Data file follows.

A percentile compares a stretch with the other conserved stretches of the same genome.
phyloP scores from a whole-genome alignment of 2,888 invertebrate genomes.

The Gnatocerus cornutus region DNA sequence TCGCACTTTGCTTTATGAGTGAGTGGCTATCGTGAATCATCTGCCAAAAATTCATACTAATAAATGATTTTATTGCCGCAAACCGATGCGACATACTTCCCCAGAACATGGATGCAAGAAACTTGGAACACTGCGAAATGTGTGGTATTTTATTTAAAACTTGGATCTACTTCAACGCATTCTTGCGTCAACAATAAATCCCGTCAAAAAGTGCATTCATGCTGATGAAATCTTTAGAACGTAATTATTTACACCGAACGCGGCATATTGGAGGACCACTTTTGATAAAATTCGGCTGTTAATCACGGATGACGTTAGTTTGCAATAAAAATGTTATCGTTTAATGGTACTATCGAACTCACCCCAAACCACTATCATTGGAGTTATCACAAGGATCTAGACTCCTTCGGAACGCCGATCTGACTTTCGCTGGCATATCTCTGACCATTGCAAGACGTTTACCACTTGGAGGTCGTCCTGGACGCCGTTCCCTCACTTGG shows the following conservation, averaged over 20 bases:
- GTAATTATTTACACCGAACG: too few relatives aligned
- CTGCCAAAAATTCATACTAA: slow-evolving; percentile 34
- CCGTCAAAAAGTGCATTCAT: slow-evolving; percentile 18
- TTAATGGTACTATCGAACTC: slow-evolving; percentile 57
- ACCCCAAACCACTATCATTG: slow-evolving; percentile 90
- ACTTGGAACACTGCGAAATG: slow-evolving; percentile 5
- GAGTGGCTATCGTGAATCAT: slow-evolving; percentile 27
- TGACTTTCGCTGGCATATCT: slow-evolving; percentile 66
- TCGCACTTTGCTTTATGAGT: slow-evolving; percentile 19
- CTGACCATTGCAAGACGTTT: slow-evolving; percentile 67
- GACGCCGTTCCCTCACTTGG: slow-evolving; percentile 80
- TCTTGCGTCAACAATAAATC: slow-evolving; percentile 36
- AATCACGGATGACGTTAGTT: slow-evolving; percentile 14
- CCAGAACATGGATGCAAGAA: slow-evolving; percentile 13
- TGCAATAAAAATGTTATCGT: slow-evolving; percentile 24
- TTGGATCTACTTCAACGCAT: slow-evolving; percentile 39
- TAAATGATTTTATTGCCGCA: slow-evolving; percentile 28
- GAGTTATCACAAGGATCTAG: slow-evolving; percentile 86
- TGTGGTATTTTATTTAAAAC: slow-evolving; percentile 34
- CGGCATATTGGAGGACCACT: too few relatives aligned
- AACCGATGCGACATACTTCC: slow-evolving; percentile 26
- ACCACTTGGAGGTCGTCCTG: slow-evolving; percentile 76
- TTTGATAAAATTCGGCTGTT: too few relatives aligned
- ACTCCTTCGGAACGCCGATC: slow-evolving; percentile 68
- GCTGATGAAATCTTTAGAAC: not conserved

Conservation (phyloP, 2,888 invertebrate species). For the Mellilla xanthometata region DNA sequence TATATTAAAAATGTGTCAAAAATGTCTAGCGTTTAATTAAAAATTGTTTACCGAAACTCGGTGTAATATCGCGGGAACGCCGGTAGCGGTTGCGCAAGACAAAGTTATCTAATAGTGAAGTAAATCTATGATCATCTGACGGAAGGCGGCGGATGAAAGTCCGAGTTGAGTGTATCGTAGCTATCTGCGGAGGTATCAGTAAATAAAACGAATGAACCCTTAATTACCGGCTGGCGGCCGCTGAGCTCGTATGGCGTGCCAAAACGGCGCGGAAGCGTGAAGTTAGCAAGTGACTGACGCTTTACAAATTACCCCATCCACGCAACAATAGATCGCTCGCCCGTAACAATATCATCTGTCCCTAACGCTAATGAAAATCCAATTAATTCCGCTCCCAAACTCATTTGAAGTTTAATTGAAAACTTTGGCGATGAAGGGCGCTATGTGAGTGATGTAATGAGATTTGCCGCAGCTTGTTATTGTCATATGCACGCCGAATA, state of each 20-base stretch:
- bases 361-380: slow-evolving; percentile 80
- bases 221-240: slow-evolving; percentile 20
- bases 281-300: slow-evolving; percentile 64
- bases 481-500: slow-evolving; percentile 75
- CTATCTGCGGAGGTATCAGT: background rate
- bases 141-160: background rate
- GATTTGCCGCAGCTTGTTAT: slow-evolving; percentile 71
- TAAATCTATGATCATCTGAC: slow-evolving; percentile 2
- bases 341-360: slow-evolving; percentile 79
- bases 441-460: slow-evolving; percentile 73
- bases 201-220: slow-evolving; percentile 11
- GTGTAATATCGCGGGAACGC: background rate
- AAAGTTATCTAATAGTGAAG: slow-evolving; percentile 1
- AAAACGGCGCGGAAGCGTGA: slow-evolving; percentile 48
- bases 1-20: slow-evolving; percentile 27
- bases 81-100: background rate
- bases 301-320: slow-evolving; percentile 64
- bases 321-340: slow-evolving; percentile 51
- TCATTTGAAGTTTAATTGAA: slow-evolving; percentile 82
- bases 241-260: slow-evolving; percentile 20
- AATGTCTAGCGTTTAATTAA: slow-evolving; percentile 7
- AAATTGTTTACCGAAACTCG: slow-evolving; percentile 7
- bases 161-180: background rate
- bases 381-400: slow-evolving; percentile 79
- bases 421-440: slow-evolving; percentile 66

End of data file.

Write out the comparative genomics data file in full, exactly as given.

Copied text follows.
A percentile compares a stretch with the other conserved stretches of the same genome.
phyloP scores from a whole-genome alignment of 2,888 invertebrate genomes.

The Gnatocerus cornutus region DNA sequence TCGCACTTTGCTTTATGAGTGAGTGGCTATCGTGAATCATCTGCCAAAAATTCATACTAATAAATGATTTTATTGCCGCAAACCGATGCGACATACTTCCCCAGAACATGGATGCAAGAAACTTGGAACACTGCGAAATGTGTGGTATTTTATTTAAAACTTGGATCTACTTCAACGCATTCTTGCGTCAACAATAAATCCCGTCAAAAAGTGCATTCATGCTGATGAAATCTTTAGAACGTAATTATTTACACCGAACGCGGCATATTGGAGGACCACTTTTGATAAAATTCGGCTGTTAATCACGGATGACGTTAGTTTGCAATAAAAATGTTATCGTTTAATGGTACTATCGAACTCACCCCAAACCACTATCATTGGAGTTATCACAAGGATCTAGACTCCTTCGGAACGCCGATCTGACTTTCGCTGGCATATCTCTGACCATTGCAAGACGTTTACCACTTGGAGGTCGTCCTGGACGCCGTTCCCTCACTTGG shows the following conservation, averaged over 20 bases:
- GTAATTATTTACACCGAACG: too few relatives aligned
- CTGCCAAAAATTCATACTAA: slow-evolving; percentile 34
- CCGTCAAAAAGTGCATTCAT: slow-evolving; percentile 18
- TTAATGGTACTATCGAACTC: slow-evolving; percentile 57
- ACCCCAAACCACTATCATTG: slow-evolving; percentile 90
- ACTTGGAACACTGCGAAATG: slow-evolving; percentile 5
- GAGTGGCTATCGTGAATCAT: slow-evolving; percentile 27
- TGACTTTCGCTGGCATATCT: slow-evolving; percentile 66
- TCGCACTTTGCTTTATGAGT: slow-evolving; percentile 19
- CTGACCATTGCAAGACGTTT: slow-evolving; percentile 67
- GACGCCGTTCCCTCACTTGG: slow-evolving; percentile 80
- TCTTGCGTCAACAATAAATC: slow-evolving; percentile 36
- AATCACGGATGACGTTAGTT: slow-evolving; percentile 14
- CCAGAACATGGATGCAAGAA: slow-evolving; percentile 13
- TGCAATAAAAATGTTATCGT: slow-evolving; percentile 24
- TTGGATCTACTTCAACGCAT: slow-evolving; percentile 39
- TAAATGATTTTATTGCCGCA: slow-evolving; percentile 28
- GAGTTATCACAAGGATCTAG: slow-evolving; percentile 86
- TGTGGTATTTTATTTAAAAC: slow-evolving; percentile 34
- CGGCATATTGGAGGACCACT: too few relatives aligned
- AACCGATGCGACATACTTCC: slow-evolving; percentile 26
- ACCACTTGGAGGTCGTCCTG: slow-evolving; percentile 76
- TTTGATAAAATTCGGCTGTT: too few relatives aligned
- ACTCCTTCGGAACGCCGATC: slow-evolving; percentile 68
- GCTGATGAAATCTTTAGAAC: not conserved

Conservation (phyloP, 2,888 invertebrate species). For the Mellilla xanthometata region DNA sequence TATATTAAAAATGTGTCAAAAATGTCTAGCGTTTAATTAAAAATTGTTTACCGAAACTCGGTGTAATATCGCGGGAACGCCGGTAGCGGTTGCGCAAGACAAAGTTATCTAATAGTGAAGTAAATCTATGATCATCTGACGGAAGGCGGCGGATGAAAGTCCGAGTTGAGTGTATCGTAGCTATCTGCGGAGGTATCAGTAAATAAAACGAATGAACCCTTAATTACCGGCTGGCGGCCGCTGAGCTCGTATGGCGTGCCAAAACGGCGCGGAAGCGTGAAGTTAGCAAGTGACTGACGCTTTACAAATTACCCCATCCACGCAACAATAGATCGCTCGCCCGTAACAATATCATCTGTCCCTAACGCTAATGAAAATCCAATTAATTCCGCTCCCAAACTCATTTGAAGTTTAATTGAAAACTTTGGCGATGAAGGGCGCTATGTGAGTGATGTAATGAGATTTGCCGCAGCTTGTTATTGTCATATGCACGCCGAATA, state of each 20-base stretch:
- bases 361-380: slow-evolving; percentile 80
- bases 221-240: slow-evolving; percentile 20
- bases 281-300: slow-evolving; percentile 64
- bases 481-500: slow-evolving; percentile 75
- CTATCTGCGGAGGTATCAGT: background rate
- bases 141-160: background rate
- GATTTGCCGCAGCTTGTTAT: slow-evolving; percentile 71
- TAAATCTATGATCATCTGAC: slow-evolving; percentile 2
- bases 341-360: slow-evolving; percentile 79
- bases 441-460: slow-evolving; percentile 73
- bases 201-220: slow-evolving; percentile 11
- GTGTAATATCGCGGGAACGC: background rate
- AAAGTTATCTAATAGTGAAG: slow-evolving; percentile 1
- AAAACGGCGCGGAAGCGTGA: slow-evolving; percentile 48
- bases 1-20: slow-evolving; percentile 27
- bases 81-100: background rate
- bases 301-320: slow-evolving; percentile 64
- bases 321-340: slow-evolving; percentile 51
- TCATTTGAAGTTTAATTGAA: slow-evolving; percentile 82
- bases 241-260: slow-evolving; percentile 20
- AATGTCTAGCGTTTAATTAA: slow-evolving; percentile 7
- AAATTGTTTACCGAAACTCG: slow-evolving; percentile 7
- bases 161-180: background rate
- bases 381-400: slow-evolving; percentile 79
- bases 421-440: slow-evolving; percentile 66